Our Sources give the impression that Shabbat is the holiest of the yamim tovim. On Shabbat, we rest, eat and drink of the best, sleep, rejoice, have sex with the spouse, wear nice clothes, etc. It trumps many other things, such as mourning.

But Shabbat does not trump Yom Kippur. Yom Kippur frequently falls on Shabbat, and does not allow most things mentioned above.

I know the Mishna [Taanit 26b] says that the two most joyous days are Yom Kippur and Tu b'Av, but I have the impression many Jews do not feel that way. (Maybe they haven't learned enough.)

Why was the calendar not arranged so that Yom Kippur never falls on Shabbat?

  • You said it yourself: Yom Kippur is a joyous day. The fact that we don’t feel that way is our problem, not Yom Kippurs
    – Lo ani
    Commented Jun 3, 2019 at 4:39
  • 1
    I thought you would ask why not multiply those joyous days and not let them overlap.
    – Al Berko
    Commented Jun 3, 2019 at 11:58
  • The Hebrew calendar was improved so as to avoid objectively life-threatening situations, such as risk of starvation due to the Sabbath falling near a day of fasting.
    – user18041
    Commented Jun 5, 2019 at 22:22

2 Answers 2


The fixed calendar already prevents Yom Kippur from falling on a Friday or Sunday, to avoid two consecutive days where all melachot are forbidden. (See Shulchan Aruch Orach Chaim 428:1 with e.g. Magen Avraham, Biur HaGra, Biur Halachah.)

If we were to also prevent Yom Kippur from falling on Shabbat, that would lead to a situation where the new moon of Tishrei could appear on Tuesday night, but Rosh Hashanah wouldn't start until Friday night (a full three days later) in order to avoid Yom Kippur falling on Friday, Shabbat or Sunday. To my mind, the Rabbis would not have wanted to set up the calendar in such a way that would lead to this ridiculous-seeming outcome.

As noted by @DonielF in a comment, there is precedent for this line of thinking in Arachin 8b-9a:

אמר רב הונא לא נראה לחכמים לעבר יתר על שמונה מאי שנא תשעה דלא אם כן קדים אתי סיהרא תלתא יומי

Rav Huna says: It did not seem appropriate to the Sages to extend more than eight months in a year [and establish them as full, thirty-day months].

What is different about nine months [in that the Sages did not deem it appropriate to establish that many full months in one year]? If so [i.e. if there were that many full months] then the new moon [of Tishrei] would arrive three days before [Rosh HaShana].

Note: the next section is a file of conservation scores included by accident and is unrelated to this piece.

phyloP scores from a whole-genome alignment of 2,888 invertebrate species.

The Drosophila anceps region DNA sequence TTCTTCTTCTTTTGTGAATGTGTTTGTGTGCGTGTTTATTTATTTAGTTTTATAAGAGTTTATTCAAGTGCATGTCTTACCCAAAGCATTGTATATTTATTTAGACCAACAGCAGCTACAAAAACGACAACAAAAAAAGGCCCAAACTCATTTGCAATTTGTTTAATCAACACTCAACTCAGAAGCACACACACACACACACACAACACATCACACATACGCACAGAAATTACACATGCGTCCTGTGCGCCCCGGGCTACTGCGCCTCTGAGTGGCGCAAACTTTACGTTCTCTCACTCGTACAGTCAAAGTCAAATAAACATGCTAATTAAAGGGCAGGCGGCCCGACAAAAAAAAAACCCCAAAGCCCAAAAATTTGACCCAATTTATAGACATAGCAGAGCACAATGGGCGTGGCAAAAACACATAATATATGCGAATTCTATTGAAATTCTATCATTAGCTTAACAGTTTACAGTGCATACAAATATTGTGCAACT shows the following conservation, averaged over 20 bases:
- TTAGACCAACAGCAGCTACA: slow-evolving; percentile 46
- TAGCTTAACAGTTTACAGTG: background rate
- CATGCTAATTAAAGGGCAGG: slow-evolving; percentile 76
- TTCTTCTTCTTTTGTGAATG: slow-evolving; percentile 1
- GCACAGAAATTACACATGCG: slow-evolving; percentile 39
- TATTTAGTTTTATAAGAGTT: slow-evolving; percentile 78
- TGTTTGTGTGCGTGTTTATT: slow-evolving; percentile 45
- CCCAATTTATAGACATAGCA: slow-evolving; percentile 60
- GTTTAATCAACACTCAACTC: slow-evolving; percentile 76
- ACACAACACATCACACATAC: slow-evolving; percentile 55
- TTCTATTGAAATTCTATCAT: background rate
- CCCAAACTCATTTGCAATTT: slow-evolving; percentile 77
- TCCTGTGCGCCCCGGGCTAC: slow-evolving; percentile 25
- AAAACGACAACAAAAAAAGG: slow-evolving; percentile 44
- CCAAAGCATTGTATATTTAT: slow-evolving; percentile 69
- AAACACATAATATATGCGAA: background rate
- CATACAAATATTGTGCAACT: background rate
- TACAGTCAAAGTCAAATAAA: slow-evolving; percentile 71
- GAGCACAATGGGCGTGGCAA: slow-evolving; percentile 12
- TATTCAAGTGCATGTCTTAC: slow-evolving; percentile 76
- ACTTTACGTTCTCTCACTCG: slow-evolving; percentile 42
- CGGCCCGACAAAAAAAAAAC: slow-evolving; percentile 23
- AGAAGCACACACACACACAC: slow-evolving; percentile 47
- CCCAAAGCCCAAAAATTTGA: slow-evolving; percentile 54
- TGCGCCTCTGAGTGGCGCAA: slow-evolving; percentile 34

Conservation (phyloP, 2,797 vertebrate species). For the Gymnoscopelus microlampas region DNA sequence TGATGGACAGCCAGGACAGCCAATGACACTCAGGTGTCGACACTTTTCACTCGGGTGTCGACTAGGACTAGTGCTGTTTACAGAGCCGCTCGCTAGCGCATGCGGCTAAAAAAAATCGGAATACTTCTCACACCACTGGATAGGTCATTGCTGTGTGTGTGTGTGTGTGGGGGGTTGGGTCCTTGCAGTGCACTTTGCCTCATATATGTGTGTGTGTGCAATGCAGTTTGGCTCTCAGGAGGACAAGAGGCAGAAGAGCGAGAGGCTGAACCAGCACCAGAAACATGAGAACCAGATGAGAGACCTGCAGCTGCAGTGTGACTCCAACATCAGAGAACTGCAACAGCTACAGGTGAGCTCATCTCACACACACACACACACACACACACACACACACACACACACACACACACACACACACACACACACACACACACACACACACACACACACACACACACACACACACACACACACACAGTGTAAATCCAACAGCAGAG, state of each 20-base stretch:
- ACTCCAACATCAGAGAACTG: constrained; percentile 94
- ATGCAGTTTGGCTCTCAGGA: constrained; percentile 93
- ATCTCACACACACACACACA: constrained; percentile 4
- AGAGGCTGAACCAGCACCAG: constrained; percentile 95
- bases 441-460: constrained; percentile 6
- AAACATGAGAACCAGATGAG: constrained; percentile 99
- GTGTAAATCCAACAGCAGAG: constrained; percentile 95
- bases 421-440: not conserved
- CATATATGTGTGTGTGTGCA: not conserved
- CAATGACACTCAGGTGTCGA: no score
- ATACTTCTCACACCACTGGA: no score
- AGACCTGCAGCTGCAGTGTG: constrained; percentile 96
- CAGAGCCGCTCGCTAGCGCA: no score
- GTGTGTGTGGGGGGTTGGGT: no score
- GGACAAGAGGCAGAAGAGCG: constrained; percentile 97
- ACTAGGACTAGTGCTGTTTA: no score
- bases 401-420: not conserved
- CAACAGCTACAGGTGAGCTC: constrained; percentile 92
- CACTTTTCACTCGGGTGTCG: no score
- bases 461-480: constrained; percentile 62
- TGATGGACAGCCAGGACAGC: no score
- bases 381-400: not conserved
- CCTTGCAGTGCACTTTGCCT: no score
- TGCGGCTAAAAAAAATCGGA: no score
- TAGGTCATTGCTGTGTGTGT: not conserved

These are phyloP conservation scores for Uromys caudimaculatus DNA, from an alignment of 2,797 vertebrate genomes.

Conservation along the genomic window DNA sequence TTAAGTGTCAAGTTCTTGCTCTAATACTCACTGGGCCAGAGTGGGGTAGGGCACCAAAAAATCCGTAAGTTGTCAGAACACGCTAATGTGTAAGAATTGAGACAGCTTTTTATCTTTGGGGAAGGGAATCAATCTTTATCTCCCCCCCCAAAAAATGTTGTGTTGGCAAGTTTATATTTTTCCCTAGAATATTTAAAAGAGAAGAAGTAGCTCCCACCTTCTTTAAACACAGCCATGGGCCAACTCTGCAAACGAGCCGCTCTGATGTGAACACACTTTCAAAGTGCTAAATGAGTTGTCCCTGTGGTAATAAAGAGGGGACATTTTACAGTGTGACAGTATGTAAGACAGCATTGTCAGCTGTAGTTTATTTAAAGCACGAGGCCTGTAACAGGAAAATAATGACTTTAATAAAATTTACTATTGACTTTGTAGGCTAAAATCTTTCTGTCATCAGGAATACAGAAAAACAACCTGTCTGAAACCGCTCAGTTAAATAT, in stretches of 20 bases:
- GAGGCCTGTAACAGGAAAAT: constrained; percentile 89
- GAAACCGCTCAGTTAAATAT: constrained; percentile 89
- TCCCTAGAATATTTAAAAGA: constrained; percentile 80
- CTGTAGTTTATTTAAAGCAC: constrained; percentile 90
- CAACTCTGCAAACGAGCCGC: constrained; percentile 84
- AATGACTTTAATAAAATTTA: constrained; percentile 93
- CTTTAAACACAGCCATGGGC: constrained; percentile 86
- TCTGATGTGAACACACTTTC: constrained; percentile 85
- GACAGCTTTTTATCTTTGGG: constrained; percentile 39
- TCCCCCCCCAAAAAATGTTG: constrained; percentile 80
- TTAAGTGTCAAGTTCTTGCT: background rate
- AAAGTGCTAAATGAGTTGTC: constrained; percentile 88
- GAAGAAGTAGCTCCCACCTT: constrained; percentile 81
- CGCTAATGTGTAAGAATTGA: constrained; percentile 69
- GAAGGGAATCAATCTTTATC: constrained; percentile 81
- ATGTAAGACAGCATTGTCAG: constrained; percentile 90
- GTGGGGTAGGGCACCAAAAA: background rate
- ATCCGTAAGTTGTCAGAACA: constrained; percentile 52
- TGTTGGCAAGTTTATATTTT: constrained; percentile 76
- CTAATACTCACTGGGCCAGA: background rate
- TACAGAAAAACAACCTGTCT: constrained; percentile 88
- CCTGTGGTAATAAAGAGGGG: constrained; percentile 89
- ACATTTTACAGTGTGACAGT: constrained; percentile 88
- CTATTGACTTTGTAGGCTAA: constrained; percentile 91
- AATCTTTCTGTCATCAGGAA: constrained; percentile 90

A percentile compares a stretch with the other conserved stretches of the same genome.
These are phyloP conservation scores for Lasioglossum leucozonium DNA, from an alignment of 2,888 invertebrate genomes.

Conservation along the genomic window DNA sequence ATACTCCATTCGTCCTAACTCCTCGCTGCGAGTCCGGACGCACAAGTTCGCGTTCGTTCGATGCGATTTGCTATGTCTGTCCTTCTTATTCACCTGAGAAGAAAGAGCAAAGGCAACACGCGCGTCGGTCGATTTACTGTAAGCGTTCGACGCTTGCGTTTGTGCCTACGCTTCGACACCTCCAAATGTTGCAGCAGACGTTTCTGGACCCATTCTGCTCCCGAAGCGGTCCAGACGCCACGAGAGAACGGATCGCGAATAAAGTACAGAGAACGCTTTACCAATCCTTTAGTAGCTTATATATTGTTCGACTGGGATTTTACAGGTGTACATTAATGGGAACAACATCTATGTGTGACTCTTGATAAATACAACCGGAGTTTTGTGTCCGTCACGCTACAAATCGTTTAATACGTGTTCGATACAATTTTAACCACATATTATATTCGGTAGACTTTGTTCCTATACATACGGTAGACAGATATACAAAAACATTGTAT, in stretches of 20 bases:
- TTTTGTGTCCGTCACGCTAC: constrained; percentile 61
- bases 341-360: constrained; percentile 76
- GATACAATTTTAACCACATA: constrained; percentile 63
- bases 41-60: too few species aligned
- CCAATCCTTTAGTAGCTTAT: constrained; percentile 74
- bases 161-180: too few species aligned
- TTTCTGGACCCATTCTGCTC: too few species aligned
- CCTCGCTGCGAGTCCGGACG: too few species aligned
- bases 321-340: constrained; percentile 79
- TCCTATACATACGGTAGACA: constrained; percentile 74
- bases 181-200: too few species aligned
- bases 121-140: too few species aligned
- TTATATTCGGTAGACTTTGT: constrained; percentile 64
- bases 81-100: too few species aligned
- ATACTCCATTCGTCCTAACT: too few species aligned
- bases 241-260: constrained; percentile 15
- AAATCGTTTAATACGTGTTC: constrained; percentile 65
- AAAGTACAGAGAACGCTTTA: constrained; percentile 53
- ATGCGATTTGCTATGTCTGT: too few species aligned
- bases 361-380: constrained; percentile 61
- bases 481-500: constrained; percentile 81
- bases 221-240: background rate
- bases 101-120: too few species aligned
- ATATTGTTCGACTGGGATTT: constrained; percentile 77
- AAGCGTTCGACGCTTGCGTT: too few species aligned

Rashi comments:

קדים [אתי] סיהרא - חדתא ג' ימים קודם ראש השנה שהמולד ביום ד' וראש השנה בשבת ומרנני עלמא בתר רבנן למימר כל מה דבעו עבדי

The new moon would arrive three days before Rosh HaShana because the molad will fall on Wedenesday but Rosh HaShana would only fall on Shabbat, and people will mock the Rabbis, saying that they do what they want.

  • All the same, radically changing the character of Shabbat is a high price to pay to avoid what you described. Commented Jun 3, 2019 at 14:40
  • 2
    @Maurice As per Arachin 8b-9b, I think they would rather have the character of Shabbos changed, than people come to denigrate Rosh HaShanah entirely, or worse, the calendar as a whole. Joel - might even be worth adding this Gemara into your answer.
    – DonielF
    Commented Jun 3, 2019 at 15:56
  • Just so I get a feel for how prevalent this is, how many of you feel in your kishkas that"Yom Kippur is the most joyous day on the Jewish calendar"? Commented Jun 3, 2019 at 18:53
  • Related judaism.stackexchange.com/q/70830/759
    – Double AA
    Commented Jun 4, 2019 at 2:04
  • @DonielF Thanks. Good call. I added it in to the answer...
    – Joel K
    Commented Jun 4, 2019 at 13:42

Yom Kippur is described in Vayikra 23 as a kind of Shabbat, a "Shabbat Shabbaton", as it is written:

אַ֡ךְ בֶּעָשׂ֣וֹר לַחֹדֶשׁ֩ הַשְּׁבִיעִ֨י הַזֶּ֜ה י֧וֹם הַכִּפֻּרִ֣ים ה֗וּא ...
שַׁבַּ֨ת שַׁבָּת֥וֹן הוּא֙ לָכֶ֔ם וְעִנִּיתֶ֖ם אֶת־נַפְשֹׁתֵיכֶ֑ם בְּתִשְׁעָ֤ה לַחֹ֙דֶשׁ֙ בָּעֶ֔רֶב מֵעֶ֣רֶב עַד־עֶ֔רֶב תִּשְׁבְּת֖וּ שַׁבַּתְּכֶֽם׃

Mark, the tenth day of this seventh month is the Day of Atonement... It shall be a sabbath of complete rest for you, and you shall practice self-denial; on the ninth day of the month at evening, from evening to evening, you shall observe this your Sabbath.

As such, it would stand to reason that, as a kind of very special Shabbat in and of itself, there is no incompatibility between the two holidays. You might also want to check out this video by the OU, "Yom kippur is referred to as Shabbat Shabbaton, a double Shabbat. What about Yom Kippur makes it a “double Shabbos”? How does this manifest itself?

Shabbat Shabbaton – Thoughts on Shabbos & Yom Kippur."


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